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Economics & Research Blog

Digging Into the Commerce Department's Major Revisions to Commercial Printing Shipments Data

Every year,

By Dr. Joe Webb
Published: May 29, 2007

Every year, the U.S. Department of Commerce revises its data for manufacturing industries, including the very series that we use at the WTT Economics and Research Center. Sometimes these data significantly alter trends reported in past years. This year, a major revision to 2005 creates is a night-and-day change, moving it from a negative year (-3.6%) to a positive one (+3.7%). After our inflation adjustment using the Consumer Price Index, the year changes from -6.8% in real shipments to +0.3%, essentially flat with 2004. The changes ripple through all of our prior forecasts, short and long term, and we are in the process of updating them. We will be reporting about the effect of these changes in upcoming notes for the next two weeks and my “Mondays with Dr. Joe” columns that will appear on June 11 and 18. A comprehensive overview will be part of the June 20 economic webinar. The press release announcing the Commerce Department's revisions can be found at their site. The press release highlighted the reasons for their reasons for their changes to all of their manufacturing industries data. There is a larger benchmark report that can be downloaded as well. It is important to recognize that the Commerce Department creates its most current estimates of economic activity based on the reporting of a statistically reliable sample of manufacturing firms and then projects them to the full marketplace. Many times, employment data from the Bureau of Labor Statistics are part of their process. Over time, they make revisions based on a larger survey, especially the Annual Survey of Manufactures. In this case, the ASM for 2005 obviously changed the statistics underlying the original reports. The primary manner in which they collect, analyze, and create their estimates of economic activity are from the Economic Census, conducted every five years. The Commerce Department also uses tax records to enhance their reports. This is the second time that 2005 has been revised; the first time was down, and now it is up. Each revision is based on the reporting of more and more establishments. Our economy has changed significantly over the past ten or so years, as small and mid-size firms have become more important in employment and their overall activities. Most government data collection efforts are still oriented toward the collection of data from large firms. Therefore, they tend to be subject to wider revisions. Many of those smaller and mid-size firms are not reported in a manner that the Commerce Department can integrate until tax records become available. In Census years, small firm data are better represented from the outset. When they do make revisions, they go back several years. In this case, their changes went back all the way to 2001. This drives researchers and analysts rather crazy, but one cannot fault the Commerce Department's desire to get things right... eventually... and to do it so publicly. It must be noted that I am not aware of any consulting firm, economist, or institution that revises its past data and calls such attention to it. One of the reasons is that the Commerce Department's job is solely the creation of data. They are not in the business of analyzing data, forecasting it, or interpreting it. Those other institutions depend on analysis and prognostication for their livelihood, as do their executive clients. We have mentioned at various times that this annual revision was on its way and also discussed the effects of last year's. Last year some months were revised down; now they've been revised up. Some of the revisions test one's patience. Last year, 2004 was revised up by $1 billion and 2005 was revised down by -$3 billion. This time, they've raised 2004 by yet another $400 million, and upped 2005 by $7 billion. Yes, that's seven billion, making the net change of the two revisions +$4 billion. That's almost like adding an entire month's shipments to the year. This played out in a revision of 2006 as well, since the change in 2005 created a new baseline of industry activity. While these changes do not affect the long-range outlook for the industry, they certainly moderate the nature of that outlook. We have re-run our GDP and print data series and will discuss that soon. The statistical relationship is still negative, but less so. We've created a summary spreadsheet that can be viewed online. We'll be updating it often over the next weeks.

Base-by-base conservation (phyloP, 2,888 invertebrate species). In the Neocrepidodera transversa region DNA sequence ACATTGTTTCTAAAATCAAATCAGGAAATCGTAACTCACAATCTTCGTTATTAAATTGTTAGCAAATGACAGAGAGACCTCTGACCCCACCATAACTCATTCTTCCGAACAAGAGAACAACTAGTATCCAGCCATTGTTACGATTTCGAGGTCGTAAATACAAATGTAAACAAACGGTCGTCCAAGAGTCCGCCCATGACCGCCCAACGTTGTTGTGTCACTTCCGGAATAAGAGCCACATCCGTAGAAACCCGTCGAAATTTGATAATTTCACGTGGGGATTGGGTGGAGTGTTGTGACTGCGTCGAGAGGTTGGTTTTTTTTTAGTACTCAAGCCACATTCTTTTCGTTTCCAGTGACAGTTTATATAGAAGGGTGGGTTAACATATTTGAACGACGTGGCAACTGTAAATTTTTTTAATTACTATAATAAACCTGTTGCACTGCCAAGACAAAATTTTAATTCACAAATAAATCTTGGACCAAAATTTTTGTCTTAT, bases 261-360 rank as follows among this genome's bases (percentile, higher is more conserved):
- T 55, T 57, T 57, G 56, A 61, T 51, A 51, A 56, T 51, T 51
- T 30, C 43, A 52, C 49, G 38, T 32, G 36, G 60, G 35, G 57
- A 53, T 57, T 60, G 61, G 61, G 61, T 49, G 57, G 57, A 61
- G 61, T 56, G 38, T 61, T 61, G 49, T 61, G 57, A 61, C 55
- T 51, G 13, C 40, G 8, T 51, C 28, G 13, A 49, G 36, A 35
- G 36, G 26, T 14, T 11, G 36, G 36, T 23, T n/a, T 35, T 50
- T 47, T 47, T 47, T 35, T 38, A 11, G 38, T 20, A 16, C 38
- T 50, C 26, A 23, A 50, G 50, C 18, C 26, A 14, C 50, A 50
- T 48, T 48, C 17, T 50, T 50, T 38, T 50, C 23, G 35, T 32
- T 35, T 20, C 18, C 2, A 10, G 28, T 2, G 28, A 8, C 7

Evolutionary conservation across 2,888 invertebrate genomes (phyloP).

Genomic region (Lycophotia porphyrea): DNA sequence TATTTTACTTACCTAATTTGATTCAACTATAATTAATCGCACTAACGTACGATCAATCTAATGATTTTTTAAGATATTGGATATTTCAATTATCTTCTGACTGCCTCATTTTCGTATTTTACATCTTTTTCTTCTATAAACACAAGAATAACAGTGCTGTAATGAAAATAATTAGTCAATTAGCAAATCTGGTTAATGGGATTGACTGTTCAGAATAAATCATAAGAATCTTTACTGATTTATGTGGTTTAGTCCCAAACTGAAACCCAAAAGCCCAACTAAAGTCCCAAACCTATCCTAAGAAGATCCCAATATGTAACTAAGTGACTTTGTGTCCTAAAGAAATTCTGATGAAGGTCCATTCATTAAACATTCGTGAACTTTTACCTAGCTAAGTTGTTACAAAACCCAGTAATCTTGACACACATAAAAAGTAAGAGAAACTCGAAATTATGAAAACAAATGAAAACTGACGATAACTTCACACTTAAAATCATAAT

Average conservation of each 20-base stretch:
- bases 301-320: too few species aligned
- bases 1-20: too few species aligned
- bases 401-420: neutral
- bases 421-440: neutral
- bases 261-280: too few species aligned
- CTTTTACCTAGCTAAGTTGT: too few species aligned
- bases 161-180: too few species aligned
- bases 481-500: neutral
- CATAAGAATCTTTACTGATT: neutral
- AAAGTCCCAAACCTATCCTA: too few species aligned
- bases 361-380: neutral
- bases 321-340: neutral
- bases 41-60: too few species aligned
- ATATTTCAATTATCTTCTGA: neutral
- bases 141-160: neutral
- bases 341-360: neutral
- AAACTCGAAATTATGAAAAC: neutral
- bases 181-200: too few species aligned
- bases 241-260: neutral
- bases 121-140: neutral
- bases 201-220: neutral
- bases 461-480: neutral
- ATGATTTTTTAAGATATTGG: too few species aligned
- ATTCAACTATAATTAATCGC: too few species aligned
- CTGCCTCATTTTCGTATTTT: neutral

Dr. Joe Webb is one of the graphic arts industry's best-known consultants, forecasters, and commentators. He is the director of WhatTheyThink's Economics and Research Center.



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